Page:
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Replacing Exams with Continuous Assessment

Replacing Exams with Continuous Assessment

8 May, 2016

Exams are always part of learning and always used to determine whether students have learned anything from the lectures.

However, there are issues emerging about the utilization of exams to measure students’ performance. Some argue that continuous assessment should replace exams. As a former student, I agree with this opinion.

Firstly, exams are given after several weeks of lectures.  Most students have already forgotten some details. Students have to review and remember everything again. They have several subjects and exams are always given simultaneously. This causes tremendous pressure to students as they have to review all their subjects. Some students have to cram memorizing concepts and these will just go to their short-term memory. During exams, there are cases that students will experience mental block out due to forcedly remembering things. Sadly, this is how schools measure students’ performance. Many have already failed exams and they will have to retake the subject.  Therefore, gauging how much students have learned by administering exams is inappropriate. It is commonly perceived that exams will either make or break students.

Secondly, continuous assessment can better assess students because this will evaluate their learning progress throughout process instead of after the process. This way, teachers can check if the students have understood what was recently discussed. This can also signal the teachers if they can move on to the next topic or concept.  For instance, in Math problems, there are those who cannot really grasp how to solve some complex problems. With continuous assessments, the teacher can make sure that every student has understood different formulas. In final examination, the teacher can no longer assess students’ comprehension as the final exam consists of all the lessons provided.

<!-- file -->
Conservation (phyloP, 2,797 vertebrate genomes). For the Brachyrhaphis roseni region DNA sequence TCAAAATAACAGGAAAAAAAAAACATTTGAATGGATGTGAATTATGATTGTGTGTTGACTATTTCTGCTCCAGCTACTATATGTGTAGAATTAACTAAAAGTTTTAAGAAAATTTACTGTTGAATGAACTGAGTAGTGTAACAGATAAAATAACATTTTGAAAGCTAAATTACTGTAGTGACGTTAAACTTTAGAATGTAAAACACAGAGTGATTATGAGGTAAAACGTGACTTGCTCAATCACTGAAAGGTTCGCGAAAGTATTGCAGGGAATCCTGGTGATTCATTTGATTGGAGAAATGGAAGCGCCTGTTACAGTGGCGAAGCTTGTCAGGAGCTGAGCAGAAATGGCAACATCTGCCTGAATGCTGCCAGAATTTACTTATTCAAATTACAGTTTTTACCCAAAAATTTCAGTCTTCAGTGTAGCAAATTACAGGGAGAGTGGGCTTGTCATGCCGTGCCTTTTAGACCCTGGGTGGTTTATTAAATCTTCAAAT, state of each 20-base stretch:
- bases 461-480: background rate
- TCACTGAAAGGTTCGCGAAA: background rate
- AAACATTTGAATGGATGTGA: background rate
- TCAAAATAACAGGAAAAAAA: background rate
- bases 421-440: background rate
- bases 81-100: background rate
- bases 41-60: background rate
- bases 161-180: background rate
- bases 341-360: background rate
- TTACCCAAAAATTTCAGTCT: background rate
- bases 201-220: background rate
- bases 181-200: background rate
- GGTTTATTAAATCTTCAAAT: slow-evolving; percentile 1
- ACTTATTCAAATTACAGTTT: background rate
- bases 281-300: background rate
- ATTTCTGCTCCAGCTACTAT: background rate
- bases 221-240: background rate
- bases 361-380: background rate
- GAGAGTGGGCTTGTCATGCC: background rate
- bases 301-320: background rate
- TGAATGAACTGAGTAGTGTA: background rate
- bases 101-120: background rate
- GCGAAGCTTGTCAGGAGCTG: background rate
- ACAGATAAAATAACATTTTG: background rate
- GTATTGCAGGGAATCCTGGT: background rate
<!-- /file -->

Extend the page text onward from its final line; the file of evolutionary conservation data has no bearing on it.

Thirdly, educators can immediately identify and address students’ weaknesses during the learning process. Teachers can have one on one discussion with a student who failed an assessment. This way, the student can have more time to learn and understand the topic. In final examination, once the student fails, the only way to make up is to retake the subject. This usually causes disappointment to students and may even blame teachers for it. If continuous assessment is implemented in every school, students will definitely be able to learn effectively and will not focus on passing the final exam. This can also prevent cheating during exams as a desperate means to pass the subject.

Finally, exams are always deemed as the determining factor in finishing a course. Other factors like thesis or projects only have minimal effect on a student’s final grade. In continuous assessment, the result in every activity that a student did will have equal effect on their final grade. If students fail an exam in one subject and do not graduate because of this, some may not even reconsider taking the subject again in fear of failing again. They might just stop going to school. This will result to low graduation rate of schools.

To conclude, exams should not be the basis of evaluating a student’s performance for continuous assessment is a more appropriate method.